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I am using File Input/Output streams. I know that reading a non-existent file from program using FileInputStream will give FileNotFoundException. Right? So I can catch this excpetion and can return null or 0 value(depends on return type of my method performing all this reading operations) on Exception to convey the calling program that file does not exist and should create the one.

But I don't know when IOException generally occurs and what is the exact reason I should convey to calling program that 'this' has happened because of 'that'. I exactly don't know what is 'this' and 'that' here.

Anybody please elaborate me in what cases does the IOException can occur and what specific action should I take in such case. Please help. Thanks.

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closed as too broad by Luiggi Mendoza, Nathaniel Ford, lserni, Frank van Puffelen, Keith Smiley Oct 28 '13 at 0:42

There are either too many possible answers, or good answers would be too long for this format. Please add details to narrow the answer set or to isolate an issue that can be answered in a few paragraphs.If this question can be reworded to fit the rules in the help center, please edit the question.

    
Because you executed an I/O operation but this results in an error. Example: you try to read an int but the application read a String. –  Luiggi Mendoza Oct 27 '13 at 9:00
    
what specific action should I take in such case it will depend on the action you're doing. There's no specific answer for that. –  Luiggi Mendoza Oct 27 '13 at 9:01
    
Every method of the java.io classes throwing an IOException is documented, and explains when and why an IOException is thrown. Read the javadoc. Moreover, returning 0 or null is usually not the right way to deal with an IOException. The best way, usually, is to make your own method throw the IOException as well, and let the UI deal with them. –  JB Nizet Oct 27 '13 at 9:03
    
It depends on the code which you didn't post, also who will check that value if it's wrong or good if it documented or not. But if you rethrow the exception caught it will be clear. –  nikpon Oct 27 '13 at 9:13
    
@nikpon : In my code assume that I have readNum() method that does reading operation from file using FileInputStream and returns the num value(intger). This method is called by some other class. Okay so now if file does not exist I can return -1 or 0 on FileNotFoundException to indicate that file does not exist but my question is that what should I return on IOException to indicate that this has happened because of that. –  Winn Oct 27 '13 at 9:33

3 Answers 3

up vote 2 down vote accepted

What is IOException

An IOException is any unexpected problem the JVM encounters while attempting to run a program. Possible problems that it may encounter are

  • attempting to read from a file that does not exist
  • write to a file which has an invalid name (a slash or a question mark in the title should do it)
  • attempting to read the next token in a file when there are no more tokens.

When something throws an IOException, it means that whatever is throwing the exception (perhaps a try{}catch block that reads data from a file) can throw an IOException, for example if the file is not found, corrupted, etc, or when the file is otherwise unable to be read, or any other of a list of issues that can occur with the IO package and it's extensions.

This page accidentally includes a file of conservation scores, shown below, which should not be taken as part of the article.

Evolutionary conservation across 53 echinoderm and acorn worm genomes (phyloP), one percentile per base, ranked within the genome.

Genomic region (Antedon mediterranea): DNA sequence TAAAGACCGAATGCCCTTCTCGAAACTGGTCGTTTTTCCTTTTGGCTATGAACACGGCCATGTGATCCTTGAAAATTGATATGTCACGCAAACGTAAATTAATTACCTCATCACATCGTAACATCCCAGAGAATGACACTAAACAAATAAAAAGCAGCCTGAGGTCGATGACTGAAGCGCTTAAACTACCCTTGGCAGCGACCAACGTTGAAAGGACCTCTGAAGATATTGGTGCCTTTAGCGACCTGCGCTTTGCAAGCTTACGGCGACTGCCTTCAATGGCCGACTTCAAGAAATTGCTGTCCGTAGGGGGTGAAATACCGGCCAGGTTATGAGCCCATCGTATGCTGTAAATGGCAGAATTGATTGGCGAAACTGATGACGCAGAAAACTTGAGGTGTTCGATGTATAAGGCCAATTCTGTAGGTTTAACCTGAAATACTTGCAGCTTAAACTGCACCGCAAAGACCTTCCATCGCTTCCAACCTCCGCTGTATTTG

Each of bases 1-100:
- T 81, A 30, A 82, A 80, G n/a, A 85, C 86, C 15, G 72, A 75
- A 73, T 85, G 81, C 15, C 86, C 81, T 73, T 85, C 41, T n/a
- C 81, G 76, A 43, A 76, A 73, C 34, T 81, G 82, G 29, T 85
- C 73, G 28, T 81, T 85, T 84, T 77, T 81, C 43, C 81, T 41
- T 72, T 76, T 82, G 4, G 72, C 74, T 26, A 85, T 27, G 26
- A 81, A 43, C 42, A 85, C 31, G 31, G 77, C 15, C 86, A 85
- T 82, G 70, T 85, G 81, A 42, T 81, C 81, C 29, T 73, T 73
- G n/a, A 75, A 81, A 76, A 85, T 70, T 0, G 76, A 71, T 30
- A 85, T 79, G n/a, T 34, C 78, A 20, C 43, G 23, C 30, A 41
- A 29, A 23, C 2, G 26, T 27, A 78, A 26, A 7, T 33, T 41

What to do when you encounter one ?

When you encounter the IOException, you could log it or print an error message. If you are reading from a file that does not exit, you could create one to avoid future exceptions. A lot depends on what you are doing. If you are debuggin, printing the stacktrace is always helpful.

Refer the javadoc

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Well Thanks a lot @Ankit for relevant explanation. –  Winn Oct 27 '13 at 10:09

You can do the following things:

  1. Log the Exception information on a log file. You can use the following method to populate the Exception information.

  2. Try to close the InputStream/OutputStream if it is not null when the IOECeption happens in reading / writing.

  3. Throw an Exception of your own with meaningful message to let user know what happens.

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Thanks a lot for your suggestions. –  Winn Oct 27 '13 at 10:10

It is usually when file doesn't exist or you don't have the privileges to read/write.. etc..

Could be other things of course, so the best thing you can do, is printing the message and see what caused the exception. Furthermore, you can see on each class, what methods throws what and when, I advise you to investigate that, it might help you to cover more cases on which you might face this exception.

What should you do when you have an exception? It's up to you an your program, no specific answer for that, depends on many things.

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It is never because 'you don't have enough memory to write to a file'. You don't need additional memory to write to a file. All the memory you need is already allocated at the moment you write. –  EJP Oct 27 '13 at 9:14
    
Actually, calling a method could (and often will) cause some memory allocation. But if there's not enough memory, an OutOfMemoryError will be thrown. Not an IOException. –  JB Nizet Oct 27 '13 at 9:17
    
@JBNizet You're right, thanks for the correction. –  Maroun Maroun Oct 27 '13 at 9:25

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